Towards Integrated Reporting

accawebmaster —  14 September 2011 — 1 Comment

By Helen Brand, chief executive, ACCA

They run into the hundreds of pages, they take months to prepare, and they are required by law, but are corporate reports actually of any value to businesses and those that use them?

Well, yes, is the short answer, but there’s certainly a case to be made that they aren’t valuable enough.

The information contained within corporate reports is there in response to some kind of stakeholder demand, while the information also helps businesses assess their own performance, so there’s some value there.

However, in today’s corporate world, where we have so many inter-connected risks and opportunities, and so many different reports to tell us about them, something seems to be missing. What we don’t have to match the inter-connected corporate world, is an inter-connected corporate report.

If we look at just two types of corporate report – the Corporate and Social Responsibility (CSR) report, and the annual report and accounts – it’s clear why this matters.

Given the increasing pressure on natural resources and given our increasingly changeable climate, the natural world will have a significant impact on any business. However, most business’ mechanism for reporting on climate risks, the CSR report, is published as a stand-alone report. Some companies don’t even publish the CSR report and the financial statements, or the annual report, at the same time.

Presenting the information separately, in silos, makes it difficult to build up an overall picture of a business’ long-term value. Each report only takes one set of factors into account, meaning it could well have different conclusions to those that could have been made if the information in other reports was built into that report’s assumptions.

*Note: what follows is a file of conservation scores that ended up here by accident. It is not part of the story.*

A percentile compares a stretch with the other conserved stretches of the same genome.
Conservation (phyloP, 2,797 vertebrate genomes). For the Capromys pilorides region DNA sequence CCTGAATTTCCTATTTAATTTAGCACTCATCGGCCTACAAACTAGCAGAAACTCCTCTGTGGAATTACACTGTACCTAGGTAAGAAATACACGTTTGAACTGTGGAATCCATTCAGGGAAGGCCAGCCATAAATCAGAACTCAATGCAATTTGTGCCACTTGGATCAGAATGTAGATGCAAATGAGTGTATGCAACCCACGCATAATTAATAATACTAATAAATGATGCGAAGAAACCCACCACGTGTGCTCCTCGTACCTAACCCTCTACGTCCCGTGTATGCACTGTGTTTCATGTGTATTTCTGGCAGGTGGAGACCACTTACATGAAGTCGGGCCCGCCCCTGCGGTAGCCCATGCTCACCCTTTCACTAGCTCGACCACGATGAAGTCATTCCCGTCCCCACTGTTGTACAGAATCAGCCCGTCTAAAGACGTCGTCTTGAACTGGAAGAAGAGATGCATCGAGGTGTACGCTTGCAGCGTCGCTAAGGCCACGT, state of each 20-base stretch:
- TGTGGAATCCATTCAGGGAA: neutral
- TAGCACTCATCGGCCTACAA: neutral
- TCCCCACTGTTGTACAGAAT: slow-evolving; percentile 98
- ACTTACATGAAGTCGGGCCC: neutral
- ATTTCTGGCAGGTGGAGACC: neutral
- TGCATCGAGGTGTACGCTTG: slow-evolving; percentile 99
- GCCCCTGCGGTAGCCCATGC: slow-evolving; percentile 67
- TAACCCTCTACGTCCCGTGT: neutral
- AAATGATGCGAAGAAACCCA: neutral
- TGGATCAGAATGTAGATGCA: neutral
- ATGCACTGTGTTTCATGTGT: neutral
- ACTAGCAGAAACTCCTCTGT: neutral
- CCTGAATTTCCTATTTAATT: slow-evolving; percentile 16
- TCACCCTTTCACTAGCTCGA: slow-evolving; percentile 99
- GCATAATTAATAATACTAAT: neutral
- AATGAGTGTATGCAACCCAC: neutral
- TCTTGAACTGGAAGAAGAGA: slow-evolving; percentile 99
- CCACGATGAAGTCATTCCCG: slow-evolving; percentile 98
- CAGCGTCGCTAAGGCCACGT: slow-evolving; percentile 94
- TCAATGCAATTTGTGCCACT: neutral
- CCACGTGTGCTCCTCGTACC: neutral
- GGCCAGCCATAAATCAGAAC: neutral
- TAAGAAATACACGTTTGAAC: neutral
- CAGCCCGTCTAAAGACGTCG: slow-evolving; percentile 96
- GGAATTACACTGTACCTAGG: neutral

To take all the necessary factors into account when presenting information, to put the finances in the context of sustainability, long-term objectives, and the business model, needs a new approach to reporting. We need an integrated approach to reporting.

This is easier said than done, but this week has seen some significant steps towards the arrival of integrated reporting, with the launch of the International Integrated Reporting Committee (IIRC) discussion paper. The IIRC brings together all the key players needed to make such a complex and far-reaching project work, from global business, to investor groups, and accountancy bodies.

The IIRC has a long way to go before it can achieve even a small part of what it has set out to do: Integrated Reporting needs to result in reports that are of increased relevance to their users, and it needs to embed sustainability at the heart of corporate reporting.

Despite these challenges, Integrated Reporting remains a great opportunity to help us make a fully-informed assessment of the long-term value of any business.

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One response to Towards Integrated Reporting

  1. 

    The integrated report could be the solution to required reporting being able to deliver relevant, long-term forecasting information. It can’t just combine reports–CSR tends to be a marketing exercise for most companies that issue those reports. An integrated report must have a broader scope with principles guiding transparency, disclosure, etc. ISO standards do well in this regard–that is, in establishing principles to guide reporting/documentational requirements.

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